Usama has published over 100 technical articles on data mining, data science, AI/ML, and databases. He holds over 30 patents and is a Fellow of both the AAAI and the ACM. Usama earned his Ph.D. in Engineering in AI/Machine Learning from the University of Michigan. Ann Arbor. He has edited two influential books on data mining/data science and served as editor-in-chief on two key industry journals. He also served on the boards/advisory boards of private and public companies including: Criteo, Invensense, Exelate, RapidMiner, Stella.AI, Virsec, Silniva, Abe.AI, NetSeer, Choicestream, Medio, and others. He is on advisory boards of the Data Science Institute at Imperial College, AAI at UTS, and The University of Michigan College of Engineering National Advisory Board. He serves on the Board Advisory Committee to Nationwide Building Society in the UK and on the Advisory board of the WEF Global Center for Cybersecurity. He is an active angel investor and advisor in many early-stage tech startups across the U.S., Europe and the Middle East.
Prof. Ankur M. TeredesaiFounder & CTO – KenSci, Professor – University of Washington Tacoma
AI for Health: How to Make the World a Better Place with Machine Learning
The world is struggling with the COVID-19 pandemic of epic proportions that was in no way predictable. This has brought increased attention to the field of healthcare and role that AI can play in helping predict and improve outcomes at global scale. Pandemics are rare but it is important to note that globally three in five deaths are actually attributed to just four major non-communicable diseases: Cardiovascular disease, cancer, chronic lung disease and diabetes. Yet we are far from effective care management and AI driven assistive intelligence that can be widely deployed to help improve patient outcomes. Why is AI/machine learning in healthcare settings so tough to deploy? Is it the accuracy of our ML models? Is it the complexity of the hypothesis spaces? It is the lack of right data perhaps, or wide availability of scalable infrastructure? Or are we just completely missing the proper governance frameworks to ensure compliance for AI solutions in healthcare? In this talk, I present both successes and failures of my decade long journey in Healthcare AI of building and deploying machine learning solutions across the globe from Seattle, to Singapore and Scotland. I begin by showing how simple but accurate ML models are necessary but not sufficient and how artificial intelligence can be more assistive when we include fairness, accountability and transparency in our modeling frameworks at both N=n and N=1 levels. Then, I briefly overview several new approaches for enhancing interpretability and draw attention to latest efforts in modeling the math behind pandemics drawing from prior lessons. I conclude by drawing inspiration from early pioneers in computing and why I believe AI can not only just make the world a better place, but actually save lives.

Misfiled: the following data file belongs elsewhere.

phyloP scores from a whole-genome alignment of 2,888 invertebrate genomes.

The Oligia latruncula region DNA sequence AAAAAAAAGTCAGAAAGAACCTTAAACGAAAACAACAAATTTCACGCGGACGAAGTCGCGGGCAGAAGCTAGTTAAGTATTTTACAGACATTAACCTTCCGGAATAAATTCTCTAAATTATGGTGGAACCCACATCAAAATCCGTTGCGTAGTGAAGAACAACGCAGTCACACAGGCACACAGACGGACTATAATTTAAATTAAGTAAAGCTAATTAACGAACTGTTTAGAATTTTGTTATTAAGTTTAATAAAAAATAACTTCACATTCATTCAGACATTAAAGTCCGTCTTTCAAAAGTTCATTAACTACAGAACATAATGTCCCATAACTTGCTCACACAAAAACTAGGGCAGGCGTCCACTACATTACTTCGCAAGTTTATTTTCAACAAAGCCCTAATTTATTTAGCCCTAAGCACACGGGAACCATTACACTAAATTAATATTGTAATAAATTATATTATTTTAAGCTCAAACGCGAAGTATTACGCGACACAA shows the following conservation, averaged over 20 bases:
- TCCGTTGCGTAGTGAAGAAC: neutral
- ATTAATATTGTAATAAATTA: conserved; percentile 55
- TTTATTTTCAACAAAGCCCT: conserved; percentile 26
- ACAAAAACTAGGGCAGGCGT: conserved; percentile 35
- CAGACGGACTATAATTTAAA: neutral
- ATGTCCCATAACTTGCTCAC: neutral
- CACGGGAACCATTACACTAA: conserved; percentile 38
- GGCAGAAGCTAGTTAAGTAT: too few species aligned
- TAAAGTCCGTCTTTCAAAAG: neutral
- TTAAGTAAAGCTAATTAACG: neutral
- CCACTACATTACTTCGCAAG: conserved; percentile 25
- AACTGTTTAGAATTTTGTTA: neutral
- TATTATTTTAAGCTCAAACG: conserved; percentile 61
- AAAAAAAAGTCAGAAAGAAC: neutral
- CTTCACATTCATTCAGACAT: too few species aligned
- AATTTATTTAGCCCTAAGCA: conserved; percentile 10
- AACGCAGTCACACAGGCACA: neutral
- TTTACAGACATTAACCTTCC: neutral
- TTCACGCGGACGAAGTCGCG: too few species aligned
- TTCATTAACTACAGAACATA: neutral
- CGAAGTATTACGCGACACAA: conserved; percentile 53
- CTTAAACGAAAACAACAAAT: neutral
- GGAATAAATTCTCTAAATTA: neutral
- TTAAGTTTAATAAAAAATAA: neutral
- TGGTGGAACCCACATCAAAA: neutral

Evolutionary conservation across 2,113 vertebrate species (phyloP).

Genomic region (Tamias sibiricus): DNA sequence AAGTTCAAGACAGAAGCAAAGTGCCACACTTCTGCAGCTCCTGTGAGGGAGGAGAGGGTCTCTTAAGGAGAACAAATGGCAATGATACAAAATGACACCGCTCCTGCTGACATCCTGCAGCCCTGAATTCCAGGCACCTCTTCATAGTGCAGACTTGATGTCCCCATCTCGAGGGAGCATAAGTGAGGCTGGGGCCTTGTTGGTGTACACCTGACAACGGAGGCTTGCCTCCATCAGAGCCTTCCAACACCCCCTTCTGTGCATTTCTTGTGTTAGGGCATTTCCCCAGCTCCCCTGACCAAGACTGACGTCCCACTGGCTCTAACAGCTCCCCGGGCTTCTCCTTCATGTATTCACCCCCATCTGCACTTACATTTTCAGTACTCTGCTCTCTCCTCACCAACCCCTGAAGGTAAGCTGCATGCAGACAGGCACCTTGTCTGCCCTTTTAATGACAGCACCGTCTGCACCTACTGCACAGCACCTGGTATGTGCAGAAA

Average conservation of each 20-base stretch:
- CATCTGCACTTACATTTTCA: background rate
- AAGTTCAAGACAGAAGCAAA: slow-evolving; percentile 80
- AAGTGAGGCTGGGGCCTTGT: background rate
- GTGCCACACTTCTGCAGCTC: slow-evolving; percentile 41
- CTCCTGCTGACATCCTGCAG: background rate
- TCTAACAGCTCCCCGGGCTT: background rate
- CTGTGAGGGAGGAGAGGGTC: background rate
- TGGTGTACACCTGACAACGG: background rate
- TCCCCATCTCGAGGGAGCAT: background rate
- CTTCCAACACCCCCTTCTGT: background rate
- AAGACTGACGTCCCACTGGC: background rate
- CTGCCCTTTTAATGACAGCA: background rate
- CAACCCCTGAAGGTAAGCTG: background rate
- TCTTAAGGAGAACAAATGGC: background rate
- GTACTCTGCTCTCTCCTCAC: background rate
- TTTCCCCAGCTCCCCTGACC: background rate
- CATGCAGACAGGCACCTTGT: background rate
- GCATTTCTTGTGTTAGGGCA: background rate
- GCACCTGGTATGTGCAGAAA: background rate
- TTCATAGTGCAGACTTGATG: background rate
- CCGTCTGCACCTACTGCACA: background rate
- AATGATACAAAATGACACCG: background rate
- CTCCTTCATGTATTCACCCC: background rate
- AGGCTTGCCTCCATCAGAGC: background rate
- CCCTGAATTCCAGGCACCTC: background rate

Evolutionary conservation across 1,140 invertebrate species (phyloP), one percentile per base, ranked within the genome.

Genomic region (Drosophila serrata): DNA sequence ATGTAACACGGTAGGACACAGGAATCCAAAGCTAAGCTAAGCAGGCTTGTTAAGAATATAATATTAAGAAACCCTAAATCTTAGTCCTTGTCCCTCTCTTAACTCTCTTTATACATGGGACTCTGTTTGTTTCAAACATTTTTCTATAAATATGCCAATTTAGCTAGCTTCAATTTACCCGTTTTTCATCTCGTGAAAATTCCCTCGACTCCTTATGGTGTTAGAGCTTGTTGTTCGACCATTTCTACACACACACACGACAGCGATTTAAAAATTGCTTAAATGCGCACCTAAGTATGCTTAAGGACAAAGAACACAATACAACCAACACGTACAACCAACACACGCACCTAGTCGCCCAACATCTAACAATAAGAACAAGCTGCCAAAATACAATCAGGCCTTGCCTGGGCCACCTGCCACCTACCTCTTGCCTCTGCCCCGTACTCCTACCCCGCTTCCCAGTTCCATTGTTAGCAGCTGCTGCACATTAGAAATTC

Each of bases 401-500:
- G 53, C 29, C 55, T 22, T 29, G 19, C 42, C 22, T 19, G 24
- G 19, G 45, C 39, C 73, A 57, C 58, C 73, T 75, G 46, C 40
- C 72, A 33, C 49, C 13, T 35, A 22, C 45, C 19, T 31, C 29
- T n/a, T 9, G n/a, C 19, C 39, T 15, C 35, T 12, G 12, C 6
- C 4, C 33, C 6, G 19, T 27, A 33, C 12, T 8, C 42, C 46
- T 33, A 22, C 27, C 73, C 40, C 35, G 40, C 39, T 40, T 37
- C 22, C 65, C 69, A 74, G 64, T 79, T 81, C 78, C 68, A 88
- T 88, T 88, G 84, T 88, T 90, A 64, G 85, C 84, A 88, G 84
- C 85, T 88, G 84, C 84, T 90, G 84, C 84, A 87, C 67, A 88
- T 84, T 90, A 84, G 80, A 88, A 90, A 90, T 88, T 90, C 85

Prof. Ankur M. Teredesai is a computer scientist and Healthcare AI expert. He is the founder and Chief Technology Officer of KenSci, the global leader in Healthcare AI. Ankur holds a tenured full professorship at the School of Engineering & Technology, University of Washington, at Tacoma Washington. Prof. Teredesai has published over 100 papers in machine learning and also successfully implemented numerous AI driven applications that are in use in various industries. Since 2009, his primary focus is to make AI assistive for healthcare. From advancing our understanding of population health and utilization for multimorbid conditions to implementing Responsible AI techniques for personalized precision health, Ankur Teredesai has been instrumental in helping healthcare organizations go through digital transformations using AI. In May 2015, after years of collaborative and applied research on large clinical and claims datasets, Prof. Teredesai founded KenSci, a spin-out form the University of Washington.
Ankur is an advocate for diversity and inclusion, women in computing and enabling non-traditional students to consider computing careers. In 2019, he led as the General Co-Chair the prestigious ACM KDD (Knowledge Discovery and Data Mining) conference. When not designing healthcare AI solutions, he loves hiking up to remote villages in the high Himalayas.